AN EXAMINATION OF 3 DE FIDE DECREES ON ‘NO SALVATION OUTSIDE THE CHURCH’

AN EXAMINATION OF THE 3 DE FIDE DECREES
ON ‘NO SALVATION OUTSIDE THE CHURCH’
By: Matt1618

I have written on the issue of the meaning of No Salvation Outside the Church, called "The Case Against Father Feeney And For Baptism Of Blood And Desire." My purpose in that piece was to show that the Magisterium of the Catholic Church’s teaching on the issue has not departed from the truths of what the Church has always held. My purpose was not to examine the three “de fide” (what Catholic must accept) dogmatic statements on the issue, but to say that the way that the magisterium interprets those decrees are reconcilable with the past decrees. I also showed how the statements of Vatican II which elaborates on the issue is not only consistent with these original decrees, though it has a different emphasis, but it is also binding. Nevertheless, I did not examine the original decrees themselves. The Church teaching in the Catechism reaffirms the age long teaching that there is no Salvation Outside the Church. It does say, however, that those people who are invincibly ignorant of the Catholic Church, have the possibility of being saved, even if they do not physically join the Catholic Church. I showed in my piece, that this was a legitimate doctrinal development that did not contradict what the Church has always taught. However, many claim that the Popes for the last 100 years or so have watered down the dogma proclaimed by Pope Innocent III in the Lateran Council of AD 1215, Unam Sanctam, the Papal Bull of Pope Boniface VIII, 1302, and the (Pope Eugene IV, the Bull Cantate Domino, 1441.) Since then I have been challenged by people who argue that I was ‘too scared’ to state the three de fide decrees by the Popes, as it would supposedly show that no non-Roman Catholic can be saved.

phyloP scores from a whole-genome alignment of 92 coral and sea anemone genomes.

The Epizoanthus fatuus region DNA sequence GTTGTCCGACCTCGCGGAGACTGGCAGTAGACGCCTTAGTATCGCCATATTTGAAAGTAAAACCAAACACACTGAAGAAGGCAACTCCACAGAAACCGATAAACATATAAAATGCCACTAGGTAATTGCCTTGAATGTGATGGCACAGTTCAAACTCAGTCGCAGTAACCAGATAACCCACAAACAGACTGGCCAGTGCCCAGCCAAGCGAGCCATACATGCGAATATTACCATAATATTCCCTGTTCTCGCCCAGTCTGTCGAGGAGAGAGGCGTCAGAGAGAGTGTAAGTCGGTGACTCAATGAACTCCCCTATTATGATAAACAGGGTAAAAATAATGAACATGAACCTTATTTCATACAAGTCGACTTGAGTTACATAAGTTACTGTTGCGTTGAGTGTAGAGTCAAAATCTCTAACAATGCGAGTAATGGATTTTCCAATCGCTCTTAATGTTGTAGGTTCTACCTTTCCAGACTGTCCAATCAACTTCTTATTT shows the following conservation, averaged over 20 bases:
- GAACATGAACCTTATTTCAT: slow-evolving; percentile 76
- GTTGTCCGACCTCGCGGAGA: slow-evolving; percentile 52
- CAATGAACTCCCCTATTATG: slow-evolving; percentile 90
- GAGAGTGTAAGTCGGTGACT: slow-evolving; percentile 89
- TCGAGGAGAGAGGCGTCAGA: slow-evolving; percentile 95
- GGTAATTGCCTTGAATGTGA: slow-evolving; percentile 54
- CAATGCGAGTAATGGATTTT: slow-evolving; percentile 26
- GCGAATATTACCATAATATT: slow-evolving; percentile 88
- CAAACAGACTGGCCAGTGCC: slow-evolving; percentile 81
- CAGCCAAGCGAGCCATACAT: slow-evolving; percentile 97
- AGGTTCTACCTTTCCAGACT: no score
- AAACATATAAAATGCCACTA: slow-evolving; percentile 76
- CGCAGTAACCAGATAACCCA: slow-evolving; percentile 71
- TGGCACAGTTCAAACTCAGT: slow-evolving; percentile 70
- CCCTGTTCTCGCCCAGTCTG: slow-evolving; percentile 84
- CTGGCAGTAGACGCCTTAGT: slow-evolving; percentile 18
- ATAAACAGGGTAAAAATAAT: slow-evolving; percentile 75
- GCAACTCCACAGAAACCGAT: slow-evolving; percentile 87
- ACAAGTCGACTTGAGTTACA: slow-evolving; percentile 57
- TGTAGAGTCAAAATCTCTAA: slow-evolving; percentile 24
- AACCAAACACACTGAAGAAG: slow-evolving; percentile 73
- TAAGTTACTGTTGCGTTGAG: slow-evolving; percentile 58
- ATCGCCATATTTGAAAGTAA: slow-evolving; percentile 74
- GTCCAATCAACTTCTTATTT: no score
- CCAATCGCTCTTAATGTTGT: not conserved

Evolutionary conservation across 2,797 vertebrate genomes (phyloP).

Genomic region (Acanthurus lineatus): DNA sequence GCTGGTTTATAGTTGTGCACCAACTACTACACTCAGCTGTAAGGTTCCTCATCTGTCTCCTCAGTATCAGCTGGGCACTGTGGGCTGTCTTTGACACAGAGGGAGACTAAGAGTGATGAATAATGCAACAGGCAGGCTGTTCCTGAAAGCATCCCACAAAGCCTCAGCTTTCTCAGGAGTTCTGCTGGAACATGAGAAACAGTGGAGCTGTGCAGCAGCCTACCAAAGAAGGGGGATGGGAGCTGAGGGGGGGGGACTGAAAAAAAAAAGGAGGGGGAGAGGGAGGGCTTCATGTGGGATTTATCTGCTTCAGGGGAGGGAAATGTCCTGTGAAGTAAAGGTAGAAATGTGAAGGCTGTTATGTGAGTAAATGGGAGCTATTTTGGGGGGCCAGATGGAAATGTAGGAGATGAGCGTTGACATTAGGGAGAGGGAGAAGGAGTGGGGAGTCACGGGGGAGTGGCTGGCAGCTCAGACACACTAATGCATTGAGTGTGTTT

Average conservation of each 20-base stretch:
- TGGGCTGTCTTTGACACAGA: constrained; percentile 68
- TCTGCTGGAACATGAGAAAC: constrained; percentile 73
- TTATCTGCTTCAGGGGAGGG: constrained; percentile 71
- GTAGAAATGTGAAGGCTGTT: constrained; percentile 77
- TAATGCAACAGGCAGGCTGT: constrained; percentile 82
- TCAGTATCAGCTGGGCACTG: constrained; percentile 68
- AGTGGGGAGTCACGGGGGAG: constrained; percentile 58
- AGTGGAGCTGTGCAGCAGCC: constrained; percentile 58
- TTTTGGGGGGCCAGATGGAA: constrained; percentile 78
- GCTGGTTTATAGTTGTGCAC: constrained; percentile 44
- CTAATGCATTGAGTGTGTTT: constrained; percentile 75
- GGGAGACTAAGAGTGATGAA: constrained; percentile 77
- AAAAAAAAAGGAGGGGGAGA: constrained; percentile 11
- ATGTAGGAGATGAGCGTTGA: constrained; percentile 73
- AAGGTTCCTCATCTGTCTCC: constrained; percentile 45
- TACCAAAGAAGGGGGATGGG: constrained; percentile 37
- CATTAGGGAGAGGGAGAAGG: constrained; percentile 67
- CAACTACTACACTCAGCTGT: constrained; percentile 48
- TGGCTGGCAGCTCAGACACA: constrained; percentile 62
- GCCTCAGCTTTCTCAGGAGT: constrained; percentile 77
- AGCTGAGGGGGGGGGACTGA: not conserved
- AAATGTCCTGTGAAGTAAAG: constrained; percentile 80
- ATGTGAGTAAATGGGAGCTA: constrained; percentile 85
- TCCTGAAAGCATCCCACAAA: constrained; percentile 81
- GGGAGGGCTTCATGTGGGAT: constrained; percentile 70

FEENEYITE ASSUMPTIONS BEHIND THE 3 DECREES

In this piece, I will examine those decrees and see whether those who follow the teachings of Father Feeney on the issue, are correct, and the current Magisterium is wrong. Was my long documented piece (28 pages) in "The Case Against Father Feeney And For Baptism Of Blood And Desire just a way to avoid what these decrees supposedly say? Don’t these decrees show the current Magisterium to be wrong? Here I will lay out the assumptions that the Feeneyites (I do not mean to use the term in a derogatory way, but is a shorthand way of identifying who I am talking about), and compare it to the actual texts of the three decrees. Do any of these decrees have the assumptions that Feeneyites pour into those texts? I am afraid not.

Before I get to the texts themselves, we must look at a couple of assumptions that Feeneyites hold, when they, outside the legitimate magisterial authority, declare what these decrees say. They affirm that these decrees hold that only Baptized Roman Catholics can be saved. These are assumptions that they must hold, but seem hard for them to admit. I am sure that there are other assumptions, but the following are apparent ones that come to my mind.

1) The most important Feeneyite assumption is that those being mentioned as being excluded from salvation includes those who have never heard the message of salvation as proclaimed by Christ’s Church. There is thus no way out, unless one physically becomes a member of Christ’s Church. The question of whether people are culpable is irrelevant, because the decrees leave no room for any ifs, ands or buts. That is the main assumption behind the Feeneyite line. Thus, we would expect in the decrees, such statements to be made. They will quote Romans 1 which says they have no excuse. Of course, they ignore Romans 2:14-15, which shows that those who obey what is written on their heart, would achieve salvation. We would thus expect, in the three de fide decrees, statements from the Popes, that there would be a de fide definition declaring that those who love Christ, but die before having the chance to be baptized, are condemned to hell. We would also expect, that the Popes and Councils would be explicit, or at least implicitly mention, in these very decrees, that those who never heard the message would also be condemned, and would fall within the mention of those who can not achieve salvation. However, when we examine these decrees, we will see that neither of these assumptions are true.